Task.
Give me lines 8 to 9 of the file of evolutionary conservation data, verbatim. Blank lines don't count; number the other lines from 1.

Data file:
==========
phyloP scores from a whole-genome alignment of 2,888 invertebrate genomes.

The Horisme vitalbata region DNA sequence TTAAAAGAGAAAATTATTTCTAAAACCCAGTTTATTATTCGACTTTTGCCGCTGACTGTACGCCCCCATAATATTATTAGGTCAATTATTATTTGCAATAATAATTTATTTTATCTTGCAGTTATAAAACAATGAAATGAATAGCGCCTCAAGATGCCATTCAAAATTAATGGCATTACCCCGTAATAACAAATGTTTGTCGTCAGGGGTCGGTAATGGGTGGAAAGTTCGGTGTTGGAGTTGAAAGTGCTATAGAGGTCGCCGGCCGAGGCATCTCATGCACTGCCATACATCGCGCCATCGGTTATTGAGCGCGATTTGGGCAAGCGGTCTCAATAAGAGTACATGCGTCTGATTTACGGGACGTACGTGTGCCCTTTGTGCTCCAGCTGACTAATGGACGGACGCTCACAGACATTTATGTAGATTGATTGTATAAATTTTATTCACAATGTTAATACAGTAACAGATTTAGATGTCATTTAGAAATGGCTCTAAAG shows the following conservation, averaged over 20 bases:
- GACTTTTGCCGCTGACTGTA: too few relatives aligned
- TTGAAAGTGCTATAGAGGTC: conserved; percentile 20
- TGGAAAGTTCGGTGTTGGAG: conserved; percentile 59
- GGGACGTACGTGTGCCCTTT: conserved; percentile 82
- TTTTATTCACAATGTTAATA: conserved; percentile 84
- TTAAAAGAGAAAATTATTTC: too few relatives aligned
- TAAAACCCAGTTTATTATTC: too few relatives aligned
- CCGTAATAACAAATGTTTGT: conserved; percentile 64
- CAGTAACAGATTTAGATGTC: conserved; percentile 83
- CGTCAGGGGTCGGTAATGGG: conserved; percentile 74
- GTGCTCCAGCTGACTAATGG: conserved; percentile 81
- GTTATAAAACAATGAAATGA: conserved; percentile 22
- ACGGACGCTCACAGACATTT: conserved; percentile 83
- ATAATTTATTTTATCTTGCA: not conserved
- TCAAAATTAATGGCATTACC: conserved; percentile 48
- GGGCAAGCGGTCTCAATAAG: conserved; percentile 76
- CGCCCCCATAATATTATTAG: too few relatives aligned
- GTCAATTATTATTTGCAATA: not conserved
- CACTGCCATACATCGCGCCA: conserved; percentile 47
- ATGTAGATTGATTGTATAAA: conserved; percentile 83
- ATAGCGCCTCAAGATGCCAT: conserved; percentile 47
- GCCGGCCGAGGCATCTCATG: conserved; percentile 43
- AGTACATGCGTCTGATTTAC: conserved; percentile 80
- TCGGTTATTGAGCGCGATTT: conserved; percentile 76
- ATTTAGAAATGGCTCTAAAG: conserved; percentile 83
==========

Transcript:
- TTAAAAGAGAAAATTATTTC: too few relatives aligned
- TAAAACCCAGTTTATTATTC: too few relatives aligned